After they met, Mr. Batista called her office. She remembers him as a somewhat cranky old man who had lots of complaints about things like sidewalk grates and tree maintenance, and tended to ramble on, but was nevertheless cordial and not threatening.

    He first wrote to her about a tax dispute, but Ms. Saito's response was accidentally not mailed, which she believes he took as a snub, even after she apologized. That was in 2005, and things quickly got ugly. He became, as Ms. Saito put it, "irrationally angry," and wrote to every member of city council, criticizing Ms. Saito. He had fixated, she said, on a joke she made to a local newspaper reporter, that potholes are good for road safety because they force drivers to slow down.

    Then, last February, a parking officer brought a copy of the poem into the office, and said there were maybe half a dozen more pasted to mailboxes and newspaper boxes in an area near Mr. Batista's home. Below the poem was a photocopied picture of Ms. Saito, with the caption, "Do you know her?" The poem was unsigned, but it seemed to match Mr. Batista's earlier letter.

    "We recognized the typing, the typewriter. I felt like CSI, quite honestly," Ms. Saito said.

    Confronted by police, Mr. Batista initially denied being the author, then allegedly admitted it was him. He was charged last February with uttering a death threat and intimidation, and given a restraining order to stay away from Ms. Saito and the rest of council.

    Soon after, the poem started turning up in emails to politicians all across the country, some of who called Ms. Saito's office to ask what was going on. Then, last November, Mr. Batista allegedly broke his restraining order by going into City Hall to register as a candidate against Ms. Saito in local elections, with his son Joe as campaign manager. Soon after, his son entered the race as well. Both lost, and Ms. Saito was re-elected.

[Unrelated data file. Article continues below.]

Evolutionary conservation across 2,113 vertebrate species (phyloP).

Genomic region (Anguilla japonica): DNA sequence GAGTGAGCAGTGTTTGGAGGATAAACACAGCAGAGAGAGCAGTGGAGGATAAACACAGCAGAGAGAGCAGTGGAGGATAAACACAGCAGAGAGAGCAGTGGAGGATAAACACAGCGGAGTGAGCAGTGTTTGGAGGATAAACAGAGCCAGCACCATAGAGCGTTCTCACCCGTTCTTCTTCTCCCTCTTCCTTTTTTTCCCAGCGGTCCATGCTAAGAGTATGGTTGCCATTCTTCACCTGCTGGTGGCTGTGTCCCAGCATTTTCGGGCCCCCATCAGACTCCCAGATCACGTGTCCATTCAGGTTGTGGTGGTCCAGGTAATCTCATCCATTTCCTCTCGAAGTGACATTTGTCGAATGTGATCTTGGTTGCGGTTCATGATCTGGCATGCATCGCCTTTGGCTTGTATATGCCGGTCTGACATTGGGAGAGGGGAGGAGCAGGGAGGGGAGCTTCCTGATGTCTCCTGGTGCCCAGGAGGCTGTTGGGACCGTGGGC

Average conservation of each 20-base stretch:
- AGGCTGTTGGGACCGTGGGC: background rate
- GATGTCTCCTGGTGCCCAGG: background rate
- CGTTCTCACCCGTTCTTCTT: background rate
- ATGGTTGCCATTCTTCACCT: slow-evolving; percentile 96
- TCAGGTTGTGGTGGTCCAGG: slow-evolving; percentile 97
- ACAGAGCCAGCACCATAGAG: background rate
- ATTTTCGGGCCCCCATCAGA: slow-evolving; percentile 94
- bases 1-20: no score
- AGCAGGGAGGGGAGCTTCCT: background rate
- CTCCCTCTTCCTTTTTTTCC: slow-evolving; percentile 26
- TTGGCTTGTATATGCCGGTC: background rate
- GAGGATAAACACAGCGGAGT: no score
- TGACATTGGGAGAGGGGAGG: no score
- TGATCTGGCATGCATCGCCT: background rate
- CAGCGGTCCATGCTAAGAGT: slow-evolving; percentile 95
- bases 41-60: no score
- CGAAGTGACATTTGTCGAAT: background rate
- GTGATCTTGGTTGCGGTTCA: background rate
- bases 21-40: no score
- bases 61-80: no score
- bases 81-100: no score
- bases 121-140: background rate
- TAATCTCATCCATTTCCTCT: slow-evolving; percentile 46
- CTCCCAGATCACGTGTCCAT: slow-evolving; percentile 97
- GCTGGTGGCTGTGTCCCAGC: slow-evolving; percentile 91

Mr. Batista, who is recovering from surgery, was unavailable for comment yesterday.

- - -


Parked Cars and Potholes in the City of Mississauga

Pat pot, patch pot look here look there pat pot, patch pot there is a car parked here there is a car parked in there.
This kept a Good-looking old Lady away from her working place and by looking at potholes She thought about about doing nothing and winning the Race

There She marched back and forth one two, one two one two three four one two, three four one two, three four
But on Her way back to her working place She got lost on the fog and could not keep up with the running traffic and She lost the race.

When She got to Churchill Meadows She was out off the Race But She was too far behind in Her work, and without thinking
She backed up and without making Sure that it was safe to do so She provoked a big accident

Now this bad driver that We only know as Pat Saito who run away from that accident
site is going to think twice before backing up and looking at pot holes instead of doing Her job

We are going to dig a pothole about six feet long and three feet wide and five feet deep to hide her body and God will take care of Her Soul, but We can not forgive her for doing nothing

She can keep running at a good pace but We will make sure that She is in HEAVEN and out of the Race.
So please GOD take care of this SOUL for ever and EVER. --Antonio Batista